ENR annual awards program.
Courtesy of Gale International
Experimenter Gale is creating a city-in-the-box methodology to facilitate future developments.


Stanley C. Gale's grandfather made waves by moving east from New York City and building summer homes along Long Island Sound. Nine decades later, his grandson is making even bigger waves by moving even farther east to create the world's largest private development.

His grandfather's project sat on reclaimed land in Huntington. The $35-billion Songdo International Business District (IBD), which will enclose 100 million sq ft, sits on 1,500 reclaimed acres along the Yellow Sea in Incheon in the Republic of Korea. "We are the first non-Korean firm to own land in South Korea," says Gale, chairman of Gale International.

At 40% completion, Songdo IBD already is considered a model eco-city. It will soon be the planet's "smartest" city, with a population linked by information and communications technology.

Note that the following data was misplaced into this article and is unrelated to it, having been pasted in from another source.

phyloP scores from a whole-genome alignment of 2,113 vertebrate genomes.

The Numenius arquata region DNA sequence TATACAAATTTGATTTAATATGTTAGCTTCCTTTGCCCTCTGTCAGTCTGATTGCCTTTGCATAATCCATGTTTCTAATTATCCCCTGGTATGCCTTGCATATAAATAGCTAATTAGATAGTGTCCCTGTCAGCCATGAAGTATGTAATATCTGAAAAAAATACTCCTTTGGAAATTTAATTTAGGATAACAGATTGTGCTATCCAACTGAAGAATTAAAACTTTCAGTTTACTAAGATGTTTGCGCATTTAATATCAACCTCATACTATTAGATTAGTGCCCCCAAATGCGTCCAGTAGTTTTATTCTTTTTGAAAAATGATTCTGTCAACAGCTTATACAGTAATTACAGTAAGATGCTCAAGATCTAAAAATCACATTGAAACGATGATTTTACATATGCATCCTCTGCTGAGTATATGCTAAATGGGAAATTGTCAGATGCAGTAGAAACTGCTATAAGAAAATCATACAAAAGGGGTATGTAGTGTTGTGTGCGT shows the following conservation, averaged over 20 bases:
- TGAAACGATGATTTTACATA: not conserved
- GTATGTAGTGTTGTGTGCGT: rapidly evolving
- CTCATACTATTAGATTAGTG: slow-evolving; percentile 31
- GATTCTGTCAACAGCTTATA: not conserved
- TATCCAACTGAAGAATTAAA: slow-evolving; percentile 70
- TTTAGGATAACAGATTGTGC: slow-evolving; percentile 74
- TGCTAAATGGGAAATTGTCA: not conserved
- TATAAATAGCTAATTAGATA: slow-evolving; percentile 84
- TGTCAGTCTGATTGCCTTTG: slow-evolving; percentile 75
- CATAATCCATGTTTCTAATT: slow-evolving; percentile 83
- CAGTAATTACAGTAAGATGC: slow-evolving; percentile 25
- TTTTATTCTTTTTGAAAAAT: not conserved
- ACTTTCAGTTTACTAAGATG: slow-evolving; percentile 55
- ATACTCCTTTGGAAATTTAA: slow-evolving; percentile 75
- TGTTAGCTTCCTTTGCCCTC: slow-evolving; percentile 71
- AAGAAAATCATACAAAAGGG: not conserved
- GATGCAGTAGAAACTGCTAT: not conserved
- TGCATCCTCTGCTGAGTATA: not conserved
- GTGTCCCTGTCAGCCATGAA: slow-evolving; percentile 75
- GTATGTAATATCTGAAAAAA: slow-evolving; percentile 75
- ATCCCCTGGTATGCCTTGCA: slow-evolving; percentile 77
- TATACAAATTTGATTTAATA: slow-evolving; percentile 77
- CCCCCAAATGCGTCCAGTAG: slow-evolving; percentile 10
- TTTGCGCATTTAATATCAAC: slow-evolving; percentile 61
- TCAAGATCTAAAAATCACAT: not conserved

The developer and its partners are archiving the Songdo IBD creation process to develop a "city in a box" methodology. The goal is to compress the development time line for future projects, hopefully by about two-thirds. "Songdo is the blueprint and DNA for making other cities, but each requires its own unique design and development," says Gale, who considers himself an experimental builder.

"Stan Gale is fearless and tenacious and willing to entertain [and execute] big ideas that might seem unrealistic to others," says James von Klemperer, a principal of Songdo IBD's planner, Kohn Pedersen Fox Associates, New York City.

"He's a great team builder," adds David Scott, a principal in the New York City office of engineer Arup, another Songdo team member.

Songdo IBD is sparking lots of interest. More than 50 visitors and delegations from other nations, including including China, Russia, India, Vietnam and Honduras, have toured the new town.